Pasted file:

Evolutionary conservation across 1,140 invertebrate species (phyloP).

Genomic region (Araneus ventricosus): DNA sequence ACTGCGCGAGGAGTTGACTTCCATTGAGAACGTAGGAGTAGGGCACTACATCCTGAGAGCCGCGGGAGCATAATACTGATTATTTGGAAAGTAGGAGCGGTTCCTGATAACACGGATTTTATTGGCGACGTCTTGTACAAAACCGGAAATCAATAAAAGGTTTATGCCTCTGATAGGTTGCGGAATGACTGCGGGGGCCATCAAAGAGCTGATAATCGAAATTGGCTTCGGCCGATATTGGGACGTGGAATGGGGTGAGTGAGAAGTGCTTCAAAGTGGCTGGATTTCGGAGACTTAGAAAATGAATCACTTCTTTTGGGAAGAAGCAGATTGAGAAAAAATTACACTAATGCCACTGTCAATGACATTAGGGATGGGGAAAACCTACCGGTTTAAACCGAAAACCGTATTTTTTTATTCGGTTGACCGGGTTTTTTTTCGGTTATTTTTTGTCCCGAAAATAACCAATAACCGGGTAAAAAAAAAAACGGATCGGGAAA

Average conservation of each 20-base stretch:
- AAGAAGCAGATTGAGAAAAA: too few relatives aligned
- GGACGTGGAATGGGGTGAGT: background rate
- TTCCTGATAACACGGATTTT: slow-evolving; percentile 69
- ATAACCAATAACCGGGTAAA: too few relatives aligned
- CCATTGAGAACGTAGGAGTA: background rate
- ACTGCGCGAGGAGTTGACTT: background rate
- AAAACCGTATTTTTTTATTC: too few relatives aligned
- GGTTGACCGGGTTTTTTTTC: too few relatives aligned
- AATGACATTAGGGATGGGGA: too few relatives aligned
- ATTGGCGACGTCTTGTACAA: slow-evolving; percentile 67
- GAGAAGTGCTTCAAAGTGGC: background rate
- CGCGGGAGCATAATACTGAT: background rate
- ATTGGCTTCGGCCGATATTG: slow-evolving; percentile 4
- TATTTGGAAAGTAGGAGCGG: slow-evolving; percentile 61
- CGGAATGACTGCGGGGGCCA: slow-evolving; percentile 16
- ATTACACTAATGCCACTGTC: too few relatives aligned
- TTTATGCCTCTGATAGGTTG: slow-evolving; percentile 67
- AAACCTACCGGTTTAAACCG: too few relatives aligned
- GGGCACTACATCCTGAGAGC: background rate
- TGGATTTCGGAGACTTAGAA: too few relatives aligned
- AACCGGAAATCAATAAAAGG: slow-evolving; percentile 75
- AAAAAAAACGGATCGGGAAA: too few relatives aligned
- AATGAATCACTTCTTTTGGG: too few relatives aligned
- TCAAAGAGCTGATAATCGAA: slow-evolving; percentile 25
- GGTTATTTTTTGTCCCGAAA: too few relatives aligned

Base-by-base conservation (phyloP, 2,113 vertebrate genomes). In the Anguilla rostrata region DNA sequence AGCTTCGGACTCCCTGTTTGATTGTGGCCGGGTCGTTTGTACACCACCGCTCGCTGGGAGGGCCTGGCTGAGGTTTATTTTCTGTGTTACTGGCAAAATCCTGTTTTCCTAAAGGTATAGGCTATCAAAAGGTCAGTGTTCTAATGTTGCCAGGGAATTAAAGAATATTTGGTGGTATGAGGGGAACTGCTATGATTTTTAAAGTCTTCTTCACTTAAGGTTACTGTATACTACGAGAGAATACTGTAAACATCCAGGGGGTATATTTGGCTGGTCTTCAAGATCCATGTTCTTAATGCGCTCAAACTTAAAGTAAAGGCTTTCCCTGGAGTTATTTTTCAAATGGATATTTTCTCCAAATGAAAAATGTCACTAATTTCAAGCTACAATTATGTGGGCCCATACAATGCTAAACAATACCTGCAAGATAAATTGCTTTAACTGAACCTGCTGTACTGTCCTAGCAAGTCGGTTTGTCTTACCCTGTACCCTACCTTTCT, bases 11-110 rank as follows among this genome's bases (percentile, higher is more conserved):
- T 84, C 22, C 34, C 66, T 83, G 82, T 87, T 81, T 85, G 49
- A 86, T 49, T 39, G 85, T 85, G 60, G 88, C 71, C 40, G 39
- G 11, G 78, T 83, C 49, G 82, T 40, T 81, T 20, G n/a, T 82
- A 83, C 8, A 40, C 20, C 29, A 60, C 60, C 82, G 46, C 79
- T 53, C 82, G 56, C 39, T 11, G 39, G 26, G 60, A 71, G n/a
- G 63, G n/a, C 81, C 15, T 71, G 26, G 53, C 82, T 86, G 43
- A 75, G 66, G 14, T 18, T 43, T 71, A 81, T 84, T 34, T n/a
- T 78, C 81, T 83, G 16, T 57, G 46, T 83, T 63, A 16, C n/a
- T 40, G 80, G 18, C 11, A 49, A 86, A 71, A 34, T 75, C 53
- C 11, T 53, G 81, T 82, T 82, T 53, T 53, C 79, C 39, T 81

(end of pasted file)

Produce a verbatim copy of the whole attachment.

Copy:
Evolutionary conservation across 1,140 invertebrate species (phyloP).

Genomic region (Araneus ventricosus): DNA sequence ACTGCGCGAGGAGTTGACTTCCATTGAGAACGTAGGAGTAGGGCACTACATCCTGAGAGCCGCGGGAGCATAATACTGATTATTTGGAAAGTAGGAGCGGTTCCTGATAACACGGATTTTATTGGCGACGTCTTGTACAAAACCGGAAATCAATAAAAGGTTTATGCCTCTGATAGGTTGCGGAATGACTGCGGGGGCCATCAAAGAGCTGATAATCGAAATTGGCTTCGGCCGATATTGGGACGTGGAATGGGGTGAGTGAGAAGTGCTTCAAAGTGGCTGGATTTCGGAGACTTAGAAAATGAATCACTTCTTTTGGGAAGAAGCAGATTGAGAAAAAATTACACTAATGCCACTGTCAATGACATTAGGGATGGGGAAAACCTACCGGTTTAAACCGAAAACCGTATTTTTTTATTCGGTTGACCGGGTTTTTTTTCGGTTATTTTTTGTCCCGAAAATAACCAATAACCGGGTAAAAAAAAAAACGGATCGGGAAA

Average conservation of each 20-base stretch:
- AAGAAGCAGATTGAGAAAAA: too few relatives aligned
- GGACGTGGAATGGGGTGAGT: background rate
- TTCCTGATAACACGGATTTT: slow-evolving; percentile 69
- ATAACCAATAACCGGGTAAA: too few relatives aligned
- CCATTGAGAACGTAGGAGTA: background rate
- ACTGCGCGAGGAGTTGACTT: background rate
- AAAACCGTATTTTTTTATTC: too few relatives aligned
- GGTTGACCGGGTTTTTTTTC: too few relatives aligned
- AATGACATTAGGGATGGGGA: too few relatives aligned
- ATTGGCGACGTCTTGTACAA: slow-evolving; percentile 67
- GAGAAGTGCTTCAAAGTGGC: background rate
- CGCGGGAGCATAATACTGAT: background rate
- ATTGGCTTCGGCCGATATTG: slow-evolving; percentile 4
- TATTTGGAAAGTAGGAGCGG: slow-evolving; percentile 61
- CGGAATGACTGCGGGGGCCA: slow-evolving; percentile 16
- ATTACACTAATGCCACTGTC: too few relatives aligned
- TTTATGCCTCTGATAGGTTG: slow-evolving; percentile 67
- AAACCTACCGGTTTAAACCG: too few relatives aligned
- GGGCACTACATCCTGAGAGC: background rate
- TGGATTTCGGAGACTTAGAA: too few relatives aligned
- AACCGGAAATCAATAAAAGG: slow-evolving; percentile 75
- AAAAAAAACGGATCGGGAAA: too few relatives aligned
- AATGAATCACTTCTTTTGGG: too few relatives aligned
- TCAAAGAGCTGATAATCGAA: slow-evolving; percentile 25
- GGTTATTTTTTGTCCCGAAA: too few relatives aligned

Base-by-base conservation (phyloP, 2,113 vertebrate genomes). In the Anguilla rostrata region DNA sequence AGCTTCGGACTCCCTGTTTGATTGTGGCCGGGTCGTTTGTACACCACCGCTCGCTGGGAGGGCCTGGCTGAGGTTTATTTTCTGTGTTACTGGCAAAATCCTGTTTTCCTAAAGGTATAGGCTATCAAAAGGTCAGTGTTCTAATGTTGCCAGGGAATTAAAGAATATTTGGTGGTATGAGGGGAACTGCTATGATTTTTAAAGTCTTCTTCACTTAAGGTTACTGTATACTACGAGAGAATACTGTAAACATCCAGGGGGTATATTTGGCTGGTCTTCAAGATCCATGTTCTTAATGCGCTCAAACTTAAAGTAAAGGCTTTCCCTGGAGTTATTTTTCAAATGGATATTTTCTCCAAATGAAAAATGTCACTAATTTCAAGCTACAATTATGTGGGCCCATACAATGCTAAACAATACCTGCAAGATAAATTGCTTTAACTGAACCTGCTGTACTGTCCTAGCAAGTCGGTTTGTCTTACCCTGTACCCTACCTTTCT, bases 11-110 rank as follows among this genome's bases (percentile, higher is more conserved):
- T 84, C 22, C 34, C 66, T 83, G 82, T 87, T 81, T 85, G 49
- A 86, T 49, T 39, G 85, T 85, G 60, G 88, C 71, C 40, G 39
- G 11, G 78, T 83, C 49, G 82, T 40, T 81, T 20, G n/a, T 82
- A 83, C 8, A 40, C 20, C 29, A 60, C 60, C 82, G 46, C 79
- T 53, C 82, G 56, C 39, T 11, G 39, G 26, G 60, A 71, G n/a
- G 63, G n/a, C 81, C 15, T 71, G 26, G 53, C 82, T 86, G 43
- A 75, G 66, G 14, T 18, T 43, T 71, A 81, T 84, T 34, T n/a
- T 78, C 81, T 83, G 16, T 57, G 46, T 83, T 63, A 16, C n/a
- T 40, G 80, G 18, C 11, A 49, A 86, A 71, A 34, T 75, C 53
- C 11, T 53, G 81, T 82, T 82, T 53, T 53, C 79, C 39, T 81